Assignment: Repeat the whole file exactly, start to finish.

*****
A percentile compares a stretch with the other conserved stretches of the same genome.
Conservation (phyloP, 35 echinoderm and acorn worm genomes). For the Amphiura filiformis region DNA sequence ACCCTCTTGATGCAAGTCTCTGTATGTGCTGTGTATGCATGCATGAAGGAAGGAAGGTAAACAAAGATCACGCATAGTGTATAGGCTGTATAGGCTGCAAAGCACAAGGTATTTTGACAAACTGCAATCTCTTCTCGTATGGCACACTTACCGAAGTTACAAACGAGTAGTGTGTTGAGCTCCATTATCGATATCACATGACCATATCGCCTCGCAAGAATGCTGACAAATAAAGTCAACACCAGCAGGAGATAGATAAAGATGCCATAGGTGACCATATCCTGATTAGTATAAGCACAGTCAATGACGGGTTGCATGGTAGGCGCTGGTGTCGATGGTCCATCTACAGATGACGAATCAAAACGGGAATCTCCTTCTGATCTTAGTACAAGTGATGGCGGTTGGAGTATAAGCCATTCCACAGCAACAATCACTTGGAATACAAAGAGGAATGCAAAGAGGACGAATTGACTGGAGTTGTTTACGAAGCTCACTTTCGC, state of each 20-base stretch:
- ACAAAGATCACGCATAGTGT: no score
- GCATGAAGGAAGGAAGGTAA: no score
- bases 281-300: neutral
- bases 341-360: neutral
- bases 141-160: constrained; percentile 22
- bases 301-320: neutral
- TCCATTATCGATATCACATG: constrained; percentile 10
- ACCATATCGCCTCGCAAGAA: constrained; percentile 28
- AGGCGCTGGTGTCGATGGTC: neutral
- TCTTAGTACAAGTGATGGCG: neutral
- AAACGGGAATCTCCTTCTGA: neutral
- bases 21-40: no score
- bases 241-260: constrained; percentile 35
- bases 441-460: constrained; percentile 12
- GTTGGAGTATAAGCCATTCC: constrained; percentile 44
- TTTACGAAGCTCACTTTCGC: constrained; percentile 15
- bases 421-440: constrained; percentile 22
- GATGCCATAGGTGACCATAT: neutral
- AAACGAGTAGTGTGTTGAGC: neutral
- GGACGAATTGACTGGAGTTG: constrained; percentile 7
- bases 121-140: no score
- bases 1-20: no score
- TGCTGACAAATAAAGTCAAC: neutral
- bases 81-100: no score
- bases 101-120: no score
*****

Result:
A percentile compares a stretch with the other conserved stretches of the same genome.
Conservation (phyloP, 35 echinoderm and acorn worm genomes). For the Amphiura filiformis region DNA sequence ACCCTCTTGATGCAAGTCTCTGTATGTGCTGTGTATGCATGCATGAAGGAAGGAAGGTAAACAAAGATCACGCATAGTGTATAGGCTGTATAGGCTGCAAAGCACAAGGTATTTTGACAAACTGCAATCTCTTCTCGTATGGCACACTTACCGAAGTTACAAACGAGTAGTGTGTTGAGCTCCATTATCGATATCACATGACCATATCGCCTCGCAAGAATGCTGACAAATAAAGTCAACACCAGCAGGAGATAGATAAAGATGCCATAGGTGACCATATCCTGATTAGTATAAGCACAGTCAATGACGGGTTGCATGGTAGGCGCTGGTGTCGATGGTCCATCTACAGATGACGAATCAAAACGGGAATCTCCTTCTGATCTTAGTACAAGTGATGGCGGTTGGAGTATAAGCCATTCCACAGCAACAATCACTTGGAATACAAAGAGGAATGCAAAGAGGACGAATTGACTGGAGTTGTTTACGAAGCTCACTTTCGC, state of each 20-base stretch:
- ACAAAGATCACGCATAGTGT: no score
- GCATGAAGGAAGGAAGGTAA: no score
- bases 281-300: neutral
- bases 341-360: neutral
- bases 141-160: constrained; percentile 22
- bases 301-320: neutral
- TCCATTATCGATATCACATG: constrained; percentile 10
- ACCATATCGCCTCGCAAGAA: constrained; percentile 28
- AGGCGCTGGTGTCGATGGTC: neutral
- TCTTAGTACAAGTGATGGCG: neutral
- AAACGGGAATCTCCTTCTGA: neutral
- bases 21-40: no score
- bases 241-260: constrained; percentile 35
- bases 441-460: constrained; percentile 12
- GTTGGAGTATAAGCCATTCC: constrained; percentile 44
- TTTACGAAGCTCACTTTCGC: constrained; percentile 15
- bases 421-440: constrained; percentile 22
- GATGCCATAGGTGACCATAT: neutral
- AAACGAGTAGTGTGTTGAGC: neutral
- GGACGAATTGACTGGAGTTG: constrained; percentile 7
- bases 121-140: no score
- bases 1-20: no score
- TGCTGACAAATAAAGTCAAC: neutral
- bases 81-100: no score
- bases 101-120: no score